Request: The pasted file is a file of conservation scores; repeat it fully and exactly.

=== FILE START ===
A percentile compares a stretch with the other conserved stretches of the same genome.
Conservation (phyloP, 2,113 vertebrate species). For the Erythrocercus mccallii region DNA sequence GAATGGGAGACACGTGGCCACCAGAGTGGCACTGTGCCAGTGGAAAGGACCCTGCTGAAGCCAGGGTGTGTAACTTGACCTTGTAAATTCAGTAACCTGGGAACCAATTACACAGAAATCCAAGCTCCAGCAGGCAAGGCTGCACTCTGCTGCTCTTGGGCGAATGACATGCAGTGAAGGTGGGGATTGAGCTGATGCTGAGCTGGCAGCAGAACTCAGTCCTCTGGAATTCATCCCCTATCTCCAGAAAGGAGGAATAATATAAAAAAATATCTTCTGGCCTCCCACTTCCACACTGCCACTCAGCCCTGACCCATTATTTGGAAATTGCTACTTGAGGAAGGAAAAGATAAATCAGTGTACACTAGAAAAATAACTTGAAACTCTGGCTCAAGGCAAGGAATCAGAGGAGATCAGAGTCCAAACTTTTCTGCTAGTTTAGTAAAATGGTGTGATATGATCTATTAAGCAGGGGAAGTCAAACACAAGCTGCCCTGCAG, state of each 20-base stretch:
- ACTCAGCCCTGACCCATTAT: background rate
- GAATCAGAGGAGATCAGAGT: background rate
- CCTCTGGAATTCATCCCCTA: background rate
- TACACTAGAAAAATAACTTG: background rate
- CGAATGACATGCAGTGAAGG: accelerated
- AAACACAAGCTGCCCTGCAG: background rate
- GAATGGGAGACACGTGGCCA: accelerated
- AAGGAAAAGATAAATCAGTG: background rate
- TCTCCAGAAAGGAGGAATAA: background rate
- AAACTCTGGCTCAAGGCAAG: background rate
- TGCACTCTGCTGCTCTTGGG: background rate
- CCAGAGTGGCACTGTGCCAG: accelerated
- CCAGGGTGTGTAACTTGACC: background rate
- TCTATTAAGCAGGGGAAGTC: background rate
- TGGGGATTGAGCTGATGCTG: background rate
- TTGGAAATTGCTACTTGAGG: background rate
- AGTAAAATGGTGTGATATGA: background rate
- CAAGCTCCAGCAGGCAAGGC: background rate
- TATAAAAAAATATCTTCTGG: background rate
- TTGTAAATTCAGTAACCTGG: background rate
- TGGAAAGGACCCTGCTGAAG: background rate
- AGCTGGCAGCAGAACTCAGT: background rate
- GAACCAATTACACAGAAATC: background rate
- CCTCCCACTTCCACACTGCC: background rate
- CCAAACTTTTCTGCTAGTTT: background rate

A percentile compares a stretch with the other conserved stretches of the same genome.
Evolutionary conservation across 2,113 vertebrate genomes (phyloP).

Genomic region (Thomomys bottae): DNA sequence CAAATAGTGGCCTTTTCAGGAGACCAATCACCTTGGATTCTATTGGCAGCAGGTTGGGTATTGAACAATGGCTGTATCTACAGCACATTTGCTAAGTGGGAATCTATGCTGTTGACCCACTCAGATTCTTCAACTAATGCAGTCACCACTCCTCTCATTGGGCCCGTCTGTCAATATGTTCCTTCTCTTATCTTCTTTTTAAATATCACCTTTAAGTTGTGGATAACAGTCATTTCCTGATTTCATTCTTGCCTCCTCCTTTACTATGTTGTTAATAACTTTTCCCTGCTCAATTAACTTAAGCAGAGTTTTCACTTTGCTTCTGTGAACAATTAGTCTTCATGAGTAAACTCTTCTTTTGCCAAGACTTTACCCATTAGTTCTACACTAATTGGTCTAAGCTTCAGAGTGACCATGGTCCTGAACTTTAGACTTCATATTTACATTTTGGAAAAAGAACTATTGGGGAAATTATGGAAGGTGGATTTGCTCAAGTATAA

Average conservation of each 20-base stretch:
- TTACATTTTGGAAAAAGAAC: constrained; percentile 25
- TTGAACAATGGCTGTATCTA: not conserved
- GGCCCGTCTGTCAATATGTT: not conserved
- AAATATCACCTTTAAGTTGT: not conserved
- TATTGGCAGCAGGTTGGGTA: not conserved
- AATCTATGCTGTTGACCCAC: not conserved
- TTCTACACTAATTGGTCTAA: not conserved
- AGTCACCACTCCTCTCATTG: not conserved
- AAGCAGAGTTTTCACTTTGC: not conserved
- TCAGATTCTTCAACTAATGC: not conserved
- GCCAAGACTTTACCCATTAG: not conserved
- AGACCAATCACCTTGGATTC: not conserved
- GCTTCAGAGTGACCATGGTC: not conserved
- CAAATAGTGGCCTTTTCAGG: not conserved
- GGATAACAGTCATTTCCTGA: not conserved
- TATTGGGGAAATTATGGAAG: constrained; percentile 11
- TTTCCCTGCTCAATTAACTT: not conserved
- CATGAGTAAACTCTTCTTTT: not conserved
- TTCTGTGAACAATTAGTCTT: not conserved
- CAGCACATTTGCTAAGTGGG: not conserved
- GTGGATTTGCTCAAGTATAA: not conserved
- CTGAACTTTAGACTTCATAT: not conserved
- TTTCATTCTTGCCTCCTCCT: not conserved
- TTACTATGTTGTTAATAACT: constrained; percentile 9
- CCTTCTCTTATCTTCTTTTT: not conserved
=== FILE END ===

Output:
A percentile compares a stretch with the other conserved stretches of the same genome.
Conservation (phyloP, 2,113 vertebrate species). For the Erythrocercus mccallii region DNA sequence GAATGGGAGACACGTGGCCACCAGAGTGGCACTGTGCCAGTGGAAAGGACCCTGCTGAAGCCAGGGTGTGTAACTTGACCTTGTAAATTCAGTAACCTGGGAACCAATTACACAGAAATCCAAGCTCCAGCAGGCAAGGCTGCACTCTGCTGCTCTTGGGCGAATGACATGCAGTGAAGGTGGGGATTGAGCTGATGCTGAGCTGGCAGCAGAACTCAGTCCTCTGGAATTCATCCCCTATCTCCAGAAAGGAGGAATAATATAAAAAAATATCTTCTGGCCTCCCACTTCCACACTGCCACTCAGCCCTGACCCATTATTTGGAAATTGCTACTTGAGGAAGGAAAAGATAAATCAGTGTACACTAGAAAAATAACTTGAAACTCTGGCTCAAGGCAAGGAATCAGAGGAGATCAGAGTCCAAACTTTTCTGCTAGTTTAGTAAAATGGTGTGATATGATCTATTAAGCAGGGGAAGTCAAACACAAGCTGCCCTGCAG, state of each 20-base stretch:
- ACTCAGCCCTGACCCATTAT: background rate
- GAATCAGAGGAGATCAGAGT: background rate
- CCTCTGGAATTCATCCCCTA: background rate
- TACACTAGAAAAATAACTTG: background rate
- CGAATGACATGCAGTGAAGG: accelerated
- AAACACAAGCTGCCCTGCAG: background rate
- GAATGGGAGACACGTGGCCA: accelerated
- AAGGAAAAGATAAATCAGTG: background rate
- TCTCCAGAAAGGAGGAATAA: background rate
- AAACTCTGGCTCAAGGCAAG: background rate
- TGCACTCTGCTGCTCTTGGG: background rate
- CCAGAGTGGCACTGTGCCAG: accelerated
- CCAGGGTGTGTAACTTGACC: background rate
- TCTATTAAGCAGGGGAAGTC: background rate
- TGGGGATTGAGCTGATGCTG: background rate
- TTGGAAATTGCTACTTGAGG: background rate
- AGTAAAATGGTGTGATATGA: background rate
- CAAGCTCCAGCAGGCAAGGC: background rate
- TATAAAAAAATATCTTCTGG: background rate
- TTGTAAATTCAGTAACCTGG: background rate
- TGGAAAGGACCCTGCTGAAG: background rate
- AGCTGGCAGCAGAACTCAGT: background rate
- GAACCAATTACACAGAAATC: background rate
- CCTCCCACTTCCACACTGCC: background rate
- CCAAACTTTTCTGCTAGTTT: background rate

A percentile compares a stretch with the other conserved stretches of the same genome.
Evolutionary conservation across 2,113 vertebrate genomes (phyloP).

Genomic region (Thomomys bottae): DNA sequence CAAATAGTGGCCTTTTCAGGAGACCAATCACCTTGGATTCTATTGGCAGCAGGTTGGGTATTGAACAATGGCTGTATCTACAGCACATTTGCTAAGTGGGAATCTATGCTGTTGACCCACTCAGATTCTTCAACTAATGCAGTCACCACTCCTCTCATTGGGCCCGTCTGTCAATATGTTCCTTCTCTTATCTTCTTTTTAAATATCACCTTTAAGTTGTGGATAACAGTCATTTCCTGATTTCATTCTTGCCTCCTCCTTTACTATGTTGTTAATAACTTTTCCCTGCTCAATTAACTTAAGCAGAGTTTTCACTTTGCTTCTGTGAACAATTAGTCTTCATGAGTAAACTCTTCTTTTGCCAAGACTTTACCCATTAGTTCTACACTAATTGGTCTAAGCTTCAGAGTGACCATGGTCCTGAACTTTAGACTTCATATTTACATTTTGGAAAAAGAACTATTGGGGAAATTATGGAAGGTGGATTTGCTCAAGTATAA

Average conservation of each 20-base stretch:
- TTACATTTTGGAAAAAGAAC: constrained; percentile 25
- TTGAACAATGGCTGTATCTA: not conserved
- GGCCCGTCTGTCAATATGTT: not conserved
- AAATATCACCTTTAAGTTGT: not conserved
- TATTGGCAGCAGGTTGGGTA: not conserved
- AATCTATGCTGTTGACCCAC: not conserved
- TTCTACACTAATTGGTCTAA: not conserved
- AGTCACCACTCCTCTCATTG: not conserved
- AAGCAGAGTTTTCACTTTGC: not conserved
- TCAGATTCTTCAACTAATGC: not conserved
- GCCAAGACTTTACCCATTAG: not conserved
- AGACCAATCACCTTGGATTC: not conserved
- GCTTCAGAGTGACCATGGTC: not conserved
- CAAATAGTGGCCTTTTCAGG: not conserved
- GGATAACAGTCATTTCCTGA: not conserved
- TATTGGGGAAATTATGGAAG: constrained; percentile 11
- TTTCCCTGCTCAATTAACTT: not conserved
- CATGAGTAAACTCTTCTTTT: not conserved
- TTCTGTGAACAATTAGTCTT: not conserved
- CAGCACATTTGCTAAGTGGG: not conserved
- GTGGATTTGCTCAAGTATAA: not conserved
- CTGAACTTTAGACTTCATAT: not conserved
- TTTCATTCTTGCCTCCTCCT: not conserved
- TTACTATGTTGTTAATAACT: constrained; percentile 9
- CCTTCTCTTATCTTCTTTTT: not conserved